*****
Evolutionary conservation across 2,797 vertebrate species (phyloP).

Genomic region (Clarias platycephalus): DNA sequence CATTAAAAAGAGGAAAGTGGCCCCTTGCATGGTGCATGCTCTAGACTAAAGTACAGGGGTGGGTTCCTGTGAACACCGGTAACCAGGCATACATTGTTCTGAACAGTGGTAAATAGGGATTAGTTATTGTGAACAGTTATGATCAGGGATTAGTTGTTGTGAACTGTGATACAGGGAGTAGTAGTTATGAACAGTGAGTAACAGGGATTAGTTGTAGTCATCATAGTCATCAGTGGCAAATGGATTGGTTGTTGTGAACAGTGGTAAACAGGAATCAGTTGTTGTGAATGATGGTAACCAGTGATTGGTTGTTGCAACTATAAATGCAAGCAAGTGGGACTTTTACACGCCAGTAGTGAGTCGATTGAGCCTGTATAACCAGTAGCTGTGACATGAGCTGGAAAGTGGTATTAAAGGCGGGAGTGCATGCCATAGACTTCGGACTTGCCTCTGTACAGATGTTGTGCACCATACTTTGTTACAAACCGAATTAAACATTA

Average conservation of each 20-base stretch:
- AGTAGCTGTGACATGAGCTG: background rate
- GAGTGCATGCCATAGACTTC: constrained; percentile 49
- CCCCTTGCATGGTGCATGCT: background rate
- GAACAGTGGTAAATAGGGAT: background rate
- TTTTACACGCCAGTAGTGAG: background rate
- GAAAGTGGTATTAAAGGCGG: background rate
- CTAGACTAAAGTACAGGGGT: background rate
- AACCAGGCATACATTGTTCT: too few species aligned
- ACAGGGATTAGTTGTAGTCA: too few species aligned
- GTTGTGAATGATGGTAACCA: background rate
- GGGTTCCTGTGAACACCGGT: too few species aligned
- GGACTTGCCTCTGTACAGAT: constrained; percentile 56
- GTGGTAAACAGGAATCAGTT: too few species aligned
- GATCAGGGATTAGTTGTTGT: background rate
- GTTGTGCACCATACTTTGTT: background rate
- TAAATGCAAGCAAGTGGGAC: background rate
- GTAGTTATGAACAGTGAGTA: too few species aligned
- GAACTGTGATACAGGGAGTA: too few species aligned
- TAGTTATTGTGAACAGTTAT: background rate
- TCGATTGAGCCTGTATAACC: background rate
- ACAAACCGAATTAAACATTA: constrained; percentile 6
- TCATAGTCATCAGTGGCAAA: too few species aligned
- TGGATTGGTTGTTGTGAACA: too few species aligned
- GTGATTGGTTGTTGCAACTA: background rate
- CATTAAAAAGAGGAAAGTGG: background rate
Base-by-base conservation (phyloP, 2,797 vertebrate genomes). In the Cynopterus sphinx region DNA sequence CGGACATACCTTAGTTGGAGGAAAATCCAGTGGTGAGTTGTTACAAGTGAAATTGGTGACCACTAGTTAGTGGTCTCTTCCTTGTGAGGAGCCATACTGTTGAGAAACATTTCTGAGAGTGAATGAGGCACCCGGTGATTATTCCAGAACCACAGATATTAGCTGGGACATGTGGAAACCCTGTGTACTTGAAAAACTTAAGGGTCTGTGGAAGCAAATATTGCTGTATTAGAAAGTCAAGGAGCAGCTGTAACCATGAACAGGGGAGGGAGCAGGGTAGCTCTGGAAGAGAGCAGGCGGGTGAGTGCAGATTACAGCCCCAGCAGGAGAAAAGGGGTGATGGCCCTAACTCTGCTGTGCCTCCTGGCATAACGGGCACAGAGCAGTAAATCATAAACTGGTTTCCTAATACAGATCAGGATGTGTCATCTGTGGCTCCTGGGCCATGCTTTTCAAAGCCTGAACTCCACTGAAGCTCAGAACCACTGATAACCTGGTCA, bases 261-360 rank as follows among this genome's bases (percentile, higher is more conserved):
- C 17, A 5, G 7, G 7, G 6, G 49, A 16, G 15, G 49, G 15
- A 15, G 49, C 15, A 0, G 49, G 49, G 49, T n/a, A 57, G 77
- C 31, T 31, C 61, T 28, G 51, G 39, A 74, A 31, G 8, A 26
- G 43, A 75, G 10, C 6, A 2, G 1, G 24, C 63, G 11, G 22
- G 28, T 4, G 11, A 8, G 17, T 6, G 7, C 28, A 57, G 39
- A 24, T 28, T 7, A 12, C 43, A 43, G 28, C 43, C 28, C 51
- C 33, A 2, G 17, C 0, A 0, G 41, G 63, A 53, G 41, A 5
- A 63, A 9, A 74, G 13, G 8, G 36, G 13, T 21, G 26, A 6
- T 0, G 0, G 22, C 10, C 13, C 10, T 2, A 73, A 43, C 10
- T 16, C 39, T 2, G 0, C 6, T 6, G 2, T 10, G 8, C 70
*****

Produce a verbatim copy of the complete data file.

Evolutionary conservation across 2,797 vertebrate species (phyloP).

Genomic region (Clarias platycephalus): DNA sequence CATTAAAAAGAGGAAAGTGGCCCCTTGCATGGTGCATGCTCTAGACTAAAGTACAGGGGTGGGTTCCTGTGAACACCGGTAACCAGGCATACATTGTTCTGAACAGTGGTAAATAGGGATTAGTTATTGTGAACAGTTATGATCAGGGATTAGTTGTTGTGAACTGTGATACAGGGAGTAGTAGTTATGAACAGTGAGTAACAGGGATTAGTTGTAGTCATCATAGTCATCAGTGGCAAATGGATTGGTTGTTGTGAACAGTGGTAAACAGGAATCAGTTGTTGTGAATGATGGTAACCAGTGATTGGTTGTTGCAACTATAAATGCAAGCAAGTGGGACTTTTACACGCCAGTAGTGAGTCGATTGAGCCTGTATAACCAGTAGCTGTGACATGAGCTGGAAAGTGGTATTAAAGGCGGGAGTGCATGCCATAGACTTCGGACTTGCCTCTGTACAGATGTTGTGCACCATACTTTGTTACAAACCGAATTAAACATTA

Average conservation of each 20-base stretch:
- AGTAGCTGTGACATGAGCTG: background rate
- GAGTGCATGCCATAGACTTC: constrained; percentile 49
- CCCCTTGCATGGTGCATGCT: background rate
- GAACAGTGGTAAATAGGGAT: background rate
- TTTTACACGCCAGTAGTGAG: background rate
- GAAAGTGGTATTAAAGGCGG: background rate
- CTAGACTAAAGTACAGGGGT: background rate
- AACCAGGCATACATTGTTCT: too few species aligned
- ACAGGGATTAGTTGTAGTCA: too few species aligned
- GTTGTGAATGATGGTAACCA: background rate
- GGGTTCCTGTGAACACCGGT: too few species aligned
- GGACTTGCCTCTGTACAGAT: constrained; percentile 56
- GTGGTAAACAGGAATCAGTT: too few species aligned
- GATCAGGGATTAGTTGTTGT: background rate
- GTTGTGCACCATACTTTGTT: background rate
- TAAATGCAAGCAAGTGGGAC: background rate
- GTAGTTATGAACAGTGAGTA: too few species aligned
- GAACTGTGATACAGGGAGTA: too few species aligned
- TAGTTATTGTGAACAGTTAT: background rate
- TCGATTGAGCCTGTATAACC: background rate
- ACAAACCGAATTAAACATTA: constrained; percentile 6
- TCATAGTCATCAGTGGCAAA: too few species aligned
- TGGATTGGTTGTTGTGAACA: too few species aligned
- GTGATTGGTTGTTGCAACTA: background rate
- CATTAAAAAGAGGAAAGTGG: background rate
Base-by-base conservation (phyloP, 2,797 vertebrate genomes). In the Cynopterus sphinx region DNA sequence CGGACATACCTTAGTTGGAGGAAAATCCAGTGGTGAGTTGTTACAAGTGAAATTGGTGACCACTAGTTAGTGGTCTCTTCCTTGTGAGGAGCCATACTGTTGAGAAACATTTCTGAGAGTGAATGAGGCACCCGGTGATTATTCCAGAACCACAGATATTAGCTGGGACATGTGGAAACCCTGTGTACTTGAAAAACTTAAGGGTCTGTGGAAGCAAATATTGCTGTATTAGAAAGTCAAGGAGCAGCTGTAACCATGAACAGGGGAGGGAGCAGGGTAGCTCTGGAAGAGAGCAGGCGGGTGAGTGCAGATTACAGCCCCAGCAGGAGAAAAGGGGTGATGGCCCTAACTCTGCTGTGCCTCCTGGCATAACGGGCACAGAGCAGTAAATCATAAACTGGTTTCCTAATACAGATCAGGATGTGTCATCTGTGGCTCCTGGGCCATGCTTTTCAAAGCCTGAACTCCACTGAAGCTCAGAACCACTGATAACCTGGTCA, bases 261-360 rank as follows among this genome's bases (percentile, higher is more conserved):
- C 17, A 5, G 7, G 7, G 6, G 49, A 16, G 15, G 49, G 15
- A 15, G 49, C 15, A 0, G 49, G 49, G 49, T n/a, A 57, G 77
- C 31, T 31, C 61, T 28, G 51, G 39, A 74, A 31, G 8, A 26
- G 43, A 75, G 10, C 6, A 2, G 1, G 24, C 63, G 11, G 22
- G 28, T 4, G 11, A 8, G 17, T 6, G 7, C 28, A 57, G 39
- A 24, T 28, T 7, A 12, C 43, A 43, G 28, C 43, C 28, C 51
- C 33, A 2, G 17, C 0, A 0, G 41, G 63, A 53, G 41, A 5
- A 63, A 9, A 74, G 13, G 8, G 36, G 13, T 21, G 26, A 6
- T 0, G 0, G 22, C 10, C 13, C 10, T 2, A 73, A 43, C 10
- T 16, C 39, T 2, G 0, C 6, T 6, G 2, T 10, G 8, C 70